Months ago, I inherited a coal hammer. I know it's a coal hammer, partly because of the shape, but mostly because the words "Coal Hammer" are cast into either side of the head.
It's been kicking around on my bench for a while and found much use as a weight when I'm sticking things. What I couldn't do is use it as a heavy hammer because the head was lose. Lose hammer heads make using the tool difficult and more importantly dangerous. You don't want the metal bit coming off and flying in the direction of your (non-metal) head.
Glue, anti-freeze and old oil are all suggested as a fix but I was always taught that hammer heads should be wedged in place. Of course I didn't have the wedge, which is why it took so long to fix the thing.
Anyway, in my favourite hardware shop (Torry's, Warwick) the other day, I remembered to ask for some metal wedges. The first question was "How big?" and of course I'd assumed they were all the same. "Is it for a pin hammer?", I was asked and then sold a couple of quarter inch wedges for pennies.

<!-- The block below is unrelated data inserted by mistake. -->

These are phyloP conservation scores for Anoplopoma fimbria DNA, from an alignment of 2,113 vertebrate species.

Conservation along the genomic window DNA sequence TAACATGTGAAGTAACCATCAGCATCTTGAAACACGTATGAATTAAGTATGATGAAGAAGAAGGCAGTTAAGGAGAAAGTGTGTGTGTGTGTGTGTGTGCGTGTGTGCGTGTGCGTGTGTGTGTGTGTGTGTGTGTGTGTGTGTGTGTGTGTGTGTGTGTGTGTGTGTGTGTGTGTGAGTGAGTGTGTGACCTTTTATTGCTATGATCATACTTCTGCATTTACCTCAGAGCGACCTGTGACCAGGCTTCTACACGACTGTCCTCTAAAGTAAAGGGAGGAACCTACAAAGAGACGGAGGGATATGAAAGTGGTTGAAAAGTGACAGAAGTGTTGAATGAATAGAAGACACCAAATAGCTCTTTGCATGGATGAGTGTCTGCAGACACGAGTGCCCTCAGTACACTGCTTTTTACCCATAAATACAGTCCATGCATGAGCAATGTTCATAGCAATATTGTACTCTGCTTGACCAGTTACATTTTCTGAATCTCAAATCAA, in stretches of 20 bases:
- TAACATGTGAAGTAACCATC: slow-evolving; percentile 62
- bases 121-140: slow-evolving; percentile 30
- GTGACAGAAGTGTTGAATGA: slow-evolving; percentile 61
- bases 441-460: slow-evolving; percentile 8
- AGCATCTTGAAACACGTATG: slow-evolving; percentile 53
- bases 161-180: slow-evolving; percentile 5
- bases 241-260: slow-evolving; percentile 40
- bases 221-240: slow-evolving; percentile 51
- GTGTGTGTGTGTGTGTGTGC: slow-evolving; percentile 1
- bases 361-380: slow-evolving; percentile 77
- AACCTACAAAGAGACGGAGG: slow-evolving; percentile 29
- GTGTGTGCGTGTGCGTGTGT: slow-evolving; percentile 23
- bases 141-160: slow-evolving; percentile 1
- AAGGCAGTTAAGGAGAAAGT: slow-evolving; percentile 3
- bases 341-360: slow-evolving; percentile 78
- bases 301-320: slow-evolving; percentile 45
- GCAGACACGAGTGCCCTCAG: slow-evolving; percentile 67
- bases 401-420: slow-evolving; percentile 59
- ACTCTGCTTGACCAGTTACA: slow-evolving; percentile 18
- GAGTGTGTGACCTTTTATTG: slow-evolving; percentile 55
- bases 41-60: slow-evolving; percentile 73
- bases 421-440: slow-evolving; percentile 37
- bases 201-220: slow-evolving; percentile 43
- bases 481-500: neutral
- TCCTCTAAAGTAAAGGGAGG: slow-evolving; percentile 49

I want to call these brads for some reason but I'm not sure that's right.
Anyway, all that is required is to make sure the head is well on the handle and then hammer (assuming you own more than one, but who doesn't?) the wedge in. There was one in there already so I cut the new wedge in half with a junior hacksaw, then belted it in.
The hammer head is now secure. Sadly, this has exposed a crack in the metal which means no thwacking coal or rocks with it. Light taps for model making and use as a weight is still on though. And I have a spare wedge if I can find it on the garage floor.